What to Know
- Lawmakers toured a NJ ICE detention facility on same day Trump administration announced new rule to hold children in centers indefinetly
- Representatives Adriano Espaillat (D-NY) and Gregory Meeks (D-NY) joined others and walked around the Elizabeth Detention Center
- Espaillat and Meeks told reporters that those being held in the center are innocent asylum seekers, not lawbreakers
On the same day the Trump administration announced a new rule that children in federal detention facilities can be held indefinitely, instead of only 20 days, local politicians toured a New Jersey detention facility.
Representatives Adriano Espaillat (D-NY) and Gregory Meeks (D-NY) joined others and walked around the Elizabeth Detention Center Wednesday, inspecting the conditions and subsequently telling reporters that those being held in the center are innocent asylum seekers, not lawbreakers.
“These folks here are not rapists and criminals,” Espaillat said.
The congressional tour of the facility -- lined with dark windows, security cameras and under the constant drone of planes from nearby Newark Airport -- revealed that those waiting to have their cases heard run up against a recurring obstacle.
“These individuals are there simply because they can’t get before a judge to have their asylum cases heard,” Meeks said.
The four Congress members toured the facility for about two and half hours.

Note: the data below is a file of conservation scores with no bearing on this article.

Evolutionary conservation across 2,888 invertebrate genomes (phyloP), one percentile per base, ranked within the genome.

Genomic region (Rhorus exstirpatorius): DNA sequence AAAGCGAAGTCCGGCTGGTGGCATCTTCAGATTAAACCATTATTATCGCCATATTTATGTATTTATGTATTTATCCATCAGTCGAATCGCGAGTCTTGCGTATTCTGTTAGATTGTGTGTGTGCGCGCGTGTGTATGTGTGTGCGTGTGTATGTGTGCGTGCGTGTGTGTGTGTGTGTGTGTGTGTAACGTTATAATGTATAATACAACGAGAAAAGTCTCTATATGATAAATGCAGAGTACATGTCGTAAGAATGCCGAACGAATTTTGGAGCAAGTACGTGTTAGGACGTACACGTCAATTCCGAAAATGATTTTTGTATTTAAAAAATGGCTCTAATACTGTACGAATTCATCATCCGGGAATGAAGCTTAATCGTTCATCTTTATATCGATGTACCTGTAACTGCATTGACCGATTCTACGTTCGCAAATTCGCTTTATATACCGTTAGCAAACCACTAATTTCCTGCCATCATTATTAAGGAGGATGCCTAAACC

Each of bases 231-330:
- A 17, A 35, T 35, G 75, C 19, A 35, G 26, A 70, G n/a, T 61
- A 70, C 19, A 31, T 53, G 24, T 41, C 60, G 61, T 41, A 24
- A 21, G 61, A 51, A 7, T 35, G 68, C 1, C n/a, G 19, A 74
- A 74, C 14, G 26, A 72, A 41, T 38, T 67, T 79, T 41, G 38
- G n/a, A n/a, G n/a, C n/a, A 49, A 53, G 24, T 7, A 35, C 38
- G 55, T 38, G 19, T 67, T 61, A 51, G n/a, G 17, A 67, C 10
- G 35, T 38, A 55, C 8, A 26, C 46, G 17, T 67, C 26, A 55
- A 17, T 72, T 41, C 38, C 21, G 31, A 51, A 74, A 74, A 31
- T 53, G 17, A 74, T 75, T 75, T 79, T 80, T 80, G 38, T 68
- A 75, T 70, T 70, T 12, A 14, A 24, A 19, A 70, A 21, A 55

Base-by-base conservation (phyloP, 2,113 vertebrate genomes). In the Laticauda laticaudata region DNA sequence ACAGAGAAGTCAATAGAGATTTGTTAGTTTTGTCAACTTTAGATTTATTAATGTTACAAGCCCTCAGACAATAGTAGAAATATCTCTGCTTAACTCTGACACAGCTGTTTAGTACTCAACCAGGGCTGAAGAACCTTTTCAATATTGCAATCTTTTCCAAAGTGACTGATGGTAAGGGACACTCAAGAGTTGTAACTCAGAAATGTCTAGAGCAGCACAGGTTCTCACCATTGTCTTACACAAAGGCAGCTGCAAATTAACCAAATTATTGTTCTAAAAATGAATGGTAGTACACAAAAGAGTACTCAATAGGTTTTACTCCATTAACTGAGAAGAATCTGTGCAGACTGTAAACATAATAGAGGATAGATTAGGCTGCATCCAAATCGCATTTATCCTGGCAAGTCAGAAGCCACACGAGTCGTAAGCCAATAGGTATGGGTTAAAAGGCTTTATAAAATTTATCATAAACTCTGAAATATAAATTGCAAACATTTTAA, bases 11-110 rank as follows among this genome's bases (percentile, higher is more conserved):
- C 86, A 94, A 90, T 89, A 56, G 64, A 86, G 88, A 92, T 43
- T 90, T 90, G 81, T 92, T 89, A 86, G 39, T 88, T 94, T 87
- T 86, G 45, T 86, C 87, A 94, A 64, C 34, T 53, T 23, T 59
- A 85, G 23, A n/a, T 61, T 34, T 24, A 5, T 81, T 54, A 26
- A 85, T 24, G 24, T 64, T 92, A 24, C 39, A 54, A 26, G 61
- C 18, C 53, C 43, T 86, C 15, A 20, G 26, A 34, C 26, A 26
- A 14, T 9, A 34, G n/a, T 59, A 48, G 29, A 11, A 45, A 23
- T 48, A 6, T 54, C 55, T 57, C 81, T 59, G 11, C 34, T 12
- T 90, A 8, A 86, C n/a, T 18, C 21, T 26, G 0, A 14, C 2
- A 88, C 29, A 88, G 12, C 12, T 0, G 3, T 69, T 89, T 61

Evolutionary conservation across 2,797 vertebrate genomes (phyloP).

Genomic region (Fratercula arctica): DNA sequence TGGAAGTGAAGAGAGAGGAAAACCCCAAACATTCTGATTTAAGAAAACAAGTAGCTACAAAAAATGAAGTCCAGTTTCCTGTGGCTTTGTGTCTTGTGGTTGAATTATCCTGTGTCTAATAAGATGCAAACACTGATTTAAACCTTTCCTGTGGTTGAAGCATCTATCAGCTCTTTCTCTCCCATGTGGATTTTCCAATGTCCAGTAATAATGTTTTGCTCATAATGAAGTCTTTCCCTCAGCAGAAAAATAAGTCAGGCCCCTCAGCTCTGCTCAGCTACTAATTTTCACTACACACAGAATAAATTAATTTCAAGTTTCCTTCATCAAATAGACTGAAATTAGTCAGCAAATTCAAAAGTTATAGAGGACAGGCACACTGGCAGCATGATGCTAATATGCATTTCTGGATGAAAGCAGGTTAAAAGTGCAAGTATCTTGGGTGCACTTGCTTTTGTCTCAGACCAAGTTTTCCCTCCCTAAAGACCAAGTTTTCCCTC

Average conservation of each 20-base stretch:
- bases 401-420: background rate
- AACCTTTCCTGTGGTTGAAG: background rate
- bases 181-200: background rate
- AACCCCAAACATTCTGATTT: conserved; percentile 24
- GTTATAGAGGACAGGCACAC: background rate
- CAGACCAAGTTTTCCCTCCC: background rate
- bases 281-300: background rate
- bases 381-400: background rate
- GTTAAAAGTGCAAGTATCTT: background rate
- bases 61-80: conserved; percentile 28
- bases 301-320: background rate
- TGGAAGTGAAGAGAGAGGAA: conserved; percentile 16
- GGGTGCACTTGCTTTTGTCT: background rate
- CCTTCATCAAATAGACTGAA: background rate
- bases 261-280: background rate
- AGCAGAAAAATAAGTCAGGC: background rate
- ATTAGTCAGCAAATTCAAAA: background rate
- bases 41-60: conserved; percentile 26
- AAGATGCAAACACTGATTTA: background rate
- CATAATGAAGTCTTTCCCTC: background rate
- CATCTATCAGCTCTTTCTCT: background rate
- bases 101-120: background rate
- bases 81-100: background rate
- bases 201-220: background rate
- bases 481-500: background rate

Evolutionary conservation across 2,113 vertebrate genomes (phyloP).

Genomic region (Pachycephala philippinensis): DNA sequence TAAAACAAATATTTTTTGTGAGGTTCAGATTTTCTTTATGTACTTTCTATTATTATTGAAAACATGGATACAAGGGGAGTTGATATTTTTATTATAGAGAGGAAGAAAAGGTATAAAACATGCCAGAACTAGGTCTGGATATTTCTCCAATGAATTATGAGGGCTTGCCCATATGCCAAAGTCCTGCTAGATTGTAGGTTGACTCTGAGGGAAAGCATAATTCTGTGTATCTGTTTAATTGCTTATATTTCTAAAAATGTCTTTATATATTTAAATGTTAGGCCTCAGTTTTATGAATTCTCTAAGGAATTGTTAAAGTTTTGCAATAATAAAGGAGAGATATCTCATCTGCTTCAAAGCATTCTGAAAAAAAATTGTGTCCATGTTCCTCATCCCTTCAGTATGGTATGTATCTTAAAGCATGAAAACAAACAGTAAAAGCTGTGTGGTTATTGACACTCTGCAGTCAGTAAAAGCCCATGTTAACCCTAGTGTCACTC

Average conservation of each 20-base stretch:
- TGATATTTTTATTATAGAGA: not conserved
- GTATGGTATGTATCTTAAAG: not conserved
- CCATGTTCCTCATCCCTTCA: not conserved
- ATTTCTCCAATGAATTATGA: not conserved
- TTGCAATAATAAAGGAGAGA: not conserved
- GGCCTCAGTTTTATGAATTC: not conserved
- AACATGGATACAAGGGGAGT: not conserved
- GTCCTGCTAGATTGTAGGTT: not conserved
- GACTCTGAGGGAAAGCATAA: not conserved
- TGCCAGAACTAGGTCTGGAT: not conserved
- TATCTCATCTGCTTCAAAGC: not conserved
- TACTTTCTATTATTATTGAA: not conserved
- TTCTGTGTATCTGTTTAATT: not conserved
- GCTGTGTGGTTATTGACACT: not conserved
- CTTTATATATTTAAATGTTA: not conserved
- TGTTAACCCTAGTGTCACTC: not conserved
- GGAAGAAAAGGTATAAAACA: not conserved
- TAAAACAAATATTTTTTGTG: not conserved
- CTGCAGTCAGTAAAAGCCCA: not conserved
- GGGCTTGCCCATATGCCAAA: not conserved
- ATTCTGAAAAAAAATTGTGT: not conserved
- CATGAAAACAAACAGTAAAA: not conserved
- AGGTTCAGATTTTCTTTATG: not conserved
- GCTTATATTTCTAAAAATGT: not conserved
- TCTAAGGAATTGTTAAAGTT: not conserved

Additionally, Meeks, who organized the tour, says it was purely coincidental that it took place on the same day the president’s administration announced the new rules.
A group of demonstrators also showed up demanding action.
“They’re innocent people,” a protester could be heard yelling from the crowd.
President Donald Trump’s new interim secretary of Homeland Security said the new policy is aimed at getting things at the border under control.
"At the heart of this new rule are two core principles: that families should remain together during immigration proceedings and that conditions for care of children must be appropriate,” Kevin McAleenan, Acting Secretary of Homeland Security, said.
But those words offered little comfort to the delegation in Elizabeth, including grassroots organizers long opposed to detaining immigrants.
“At the very least we need to do a better job of due process and we need to do a better job at being humane to people,” Jean Belford, of Rockaway Women for Change, said.
As for the conditions inside the Elizabeth Detention Center, those who joined the congressional tour said they were OK with five cots to a room and things were relatively clean.
However, on the other hand, those in charge had three weeks’ notice that members of Congress were going to pay them a visit.